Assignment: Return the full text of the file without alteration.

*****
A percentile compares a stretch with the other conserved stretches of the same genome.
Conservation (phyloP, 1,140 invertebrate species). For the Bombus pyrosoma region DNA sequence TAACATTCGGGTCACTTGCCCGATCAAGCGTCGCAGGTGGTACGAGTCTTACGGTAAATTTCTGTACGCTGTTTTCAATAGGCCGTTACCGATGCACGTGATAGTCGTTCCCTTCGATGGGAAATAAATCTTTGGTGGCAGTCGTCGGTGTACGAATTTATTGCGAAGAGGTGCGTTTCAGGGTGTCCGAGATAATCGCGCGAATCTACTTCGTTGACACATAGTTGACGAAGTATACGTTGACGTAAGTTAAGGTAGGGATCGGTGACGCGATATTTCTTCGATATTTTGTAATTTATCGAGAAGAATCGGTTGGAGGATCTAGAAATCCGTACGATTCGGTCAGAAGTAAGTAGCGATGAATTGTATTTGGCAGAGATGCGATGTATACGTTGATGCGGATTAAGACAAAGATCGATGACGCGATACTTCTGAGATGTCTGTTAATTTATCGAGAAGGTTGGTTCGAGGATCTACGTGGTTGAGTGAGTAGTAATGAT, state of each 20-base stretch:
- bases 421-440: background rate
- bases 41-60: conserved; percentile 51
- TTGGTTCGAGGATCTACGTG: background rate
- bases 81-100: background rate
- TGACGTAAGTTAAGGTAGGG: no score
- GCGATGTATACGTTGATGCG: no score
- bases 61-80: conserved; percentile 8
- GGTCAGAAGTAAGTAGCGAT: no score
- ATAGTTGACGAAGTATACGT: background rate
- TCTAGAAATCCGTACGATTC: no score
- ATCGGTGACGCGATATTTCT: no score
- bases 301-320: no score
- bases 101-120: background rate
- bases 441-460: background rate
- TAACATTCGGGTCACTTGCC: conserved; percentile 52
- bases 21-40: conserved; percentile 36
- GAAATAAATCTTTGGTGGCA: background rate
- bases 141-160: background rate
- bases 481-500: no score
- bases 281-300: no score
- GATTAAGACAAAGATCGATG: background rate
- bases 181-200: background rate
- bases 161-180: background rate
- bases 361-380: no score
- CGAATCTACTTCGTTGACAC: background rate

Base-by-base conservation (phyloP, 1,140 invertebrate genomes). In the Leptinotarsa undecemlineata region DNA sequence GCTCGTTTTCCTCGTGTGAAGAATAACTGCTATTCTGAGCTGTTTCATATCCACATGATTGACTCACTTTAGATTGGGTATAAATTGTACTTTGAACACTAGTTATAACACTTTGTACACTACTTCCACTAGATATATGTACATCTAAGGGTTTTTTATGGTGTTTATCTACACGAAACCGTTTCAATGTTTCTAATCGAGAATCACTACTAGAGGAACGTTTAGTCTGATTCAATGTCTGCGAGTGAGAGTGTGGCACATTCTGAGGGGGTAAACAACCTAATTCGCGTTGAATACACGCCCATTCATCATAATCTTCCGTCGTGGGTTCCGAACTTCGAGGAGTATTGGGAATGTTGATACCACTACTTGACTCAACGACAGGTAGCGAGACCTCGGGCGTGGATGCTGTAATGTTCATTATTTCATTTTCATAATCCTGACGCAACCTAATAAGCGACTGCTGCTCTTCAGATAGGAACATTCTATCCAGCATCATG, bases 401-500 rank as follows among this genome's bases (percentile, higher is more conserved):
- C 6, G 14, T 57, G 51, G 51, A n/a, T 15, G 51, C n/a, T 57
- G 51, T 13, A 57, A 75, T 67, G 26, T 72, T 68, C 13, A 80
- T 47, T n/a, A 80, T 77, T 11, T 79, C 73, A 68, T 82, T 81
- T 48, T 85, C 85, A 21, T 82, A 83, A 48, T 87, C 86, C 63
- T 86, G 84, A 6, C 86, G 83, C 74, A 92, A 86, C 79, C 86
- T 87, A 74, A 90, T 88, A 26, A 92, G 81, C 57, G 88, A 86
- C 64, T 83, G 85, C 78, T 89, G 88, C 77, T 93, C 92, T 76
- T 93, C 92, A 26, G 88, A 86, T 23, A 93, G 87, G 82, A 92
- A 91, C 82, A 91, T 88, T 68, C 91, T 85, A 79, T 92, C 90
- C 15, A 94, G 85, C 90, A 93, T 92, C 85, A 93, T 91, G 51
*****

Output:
A percentile compares a stretch with the other conserved stretches of the same genome.
Conservation (phyloP, 1,140 invertebrate species). For the Bombus pyrosoma region DNA sequence TAACATTCGGGTCACTTGCCCGATCAAGCGTCGCAGGTGGTACGAGTCTTACGGTAAATTTCTGTACGCTGTTTTCAATAGGCCGTTACCGATGCACGTGATAGTCGTTCCCTTCGATGGGAAATAAATCTTTGGTGGCAGTCGTCGGTGTACGAATTTATTGCGAAGAGGTGCGTTTCAGGGTGTCCGAGATAATCGCGCGAATCTACTTCGTTGACACATAGTTGACGAAGTATACGTTGACGTAAGTTAAGGTAGGGATCGGTGACGCGATATTTCTTCGATATTTTGTAATTTATCGAGAAGAATCGGTTGGAGGATCTAGAAATCCGTACGATTCGGTCAGAAGTAAGTAGCGATGAATTGTATTTGGCAGAGATGCGATGTATACGTTGATGCGGATTAAGACAAAGATCGATGACGCGATACTTCTGAGATGTCTGTTAATTTATCGAGAAGGTTGGTTCGAGGATCTACGTGGTTGAGTGAGTAGTAATGAT, state of each 20-base stretch:
- bases 421-440: background rate
- bases 41-60: conserved; percentile 51
- TTGGTTCGAGGATCTACGTG: background rate
- bases 81-100: background rate
- TGACGTAAGTTAAGGTAGGG: no score
- GCGATGTATACGTTGATGCG: no score
- bases 61-80: conserved; percentile 8
- GGTCAGAAGTAAGTAGCGAT: no score
- ATAGTTGACGAAGTATACGT: background rate
- TCTAGAAATCCGTACGATTC: no score
- ATCGGTGACGCGATATTTCT: no score
- bases 301-320: no score
- bases 101-120: background rate
- bases 441-460: background rate
- TAACATTCGGGTCACTTGCC: conserved; percentile 52
- bases 21-40: conserved; percentile 36
- GAAATAAATCTTTGGTGGCA: background rate
- bases 141-160: background rate
- bases 481-500: no score
- bases 281-300: no score
- GATTAAGACAAAGATCGATG: background rate
- bases 181-200: background rate
- bases 161-180: background rate
- bases 361-380: no score
- CGAATCTACTTCGTTGACAC: background rate

Base-by-base conservation (phyloP, 1,140 invertebrate genomes). In the Leptinotarsa undecemlineata region DNA sequence GCTCGTTTTCCTCGTGTGAAGAATAACTGCTATTCTGAGCTGTTTCATATCCACATGATTGACTCACTTTAGATTGGGTATAAATTGTACTTTGAACACTAGTTATAACACTTTGTACACTACTTCCACTAGATATATGTACATCTAAGGGTTTTTTATGGTGTTTATCTACACGAAACCGTTTCAATGTTTCTAATCGAGAATCACTACTAGAGGAACGTTTAGTCTGATTCAATGTCTGCGAGTGAGAGTGTGGCACATTCTGAGGGGGTAAACAACCTAATTCGCGTTGAATACACGCCCATTCATCATAATCTTCCGTCGTGGGTTCCGAACTTCGAGGAGTATTGGGAATGTTGATACCACTACTTGACTCAACGACAGGTAGCGAGACCTCGGGCGTGGATGCTGTAATGTTCATTATTTCATTTTCATAATCCTGACGCAACCTAATAAGCGACTGCTGCTCTTCAGATAGGAACATTCTATCCAGCATCATG, bases 401-500 rank as follows among this genome's bases (percentile, higher is more conserved):
- C 6, G 14, T 57, G 51, G 51, A n/a, T 15, G 51, C n/a, T 57
- G 51, T 13, A 57, A 75, T 67, G 26, T 72, T 68, C 13, A 80
- T 47, T n/a, A 80, T 77, T 11, T 79, C 73, A 68, T 82, T 81
- T 48, T 85, C 85, A 21, T 82, A 83, A 48, T 87, C 86, C 63
- T 86, G 84, A 6, C 86, G 83, C 74, A 92, A 86, C 79, C 86
- T 87, A 74, A 90, T 88, A 26, A 92, G 81, C 57, G 88, A 86
- C 64, T 83, G 85, C 78, T 89, G 88, C 77, T 93, C 92, T 76
- T 93, C 92, A 26, G 88, A 86, T 23, A 93, G 87, G 82, A 92
- A 91, C 82, A 91, T 88, T 68, C 91, T 85, A 79, T 92, C 90
- C 15, A 94, G 85, C 90, A 93, T 92, C 85, A 93, T 91, G 51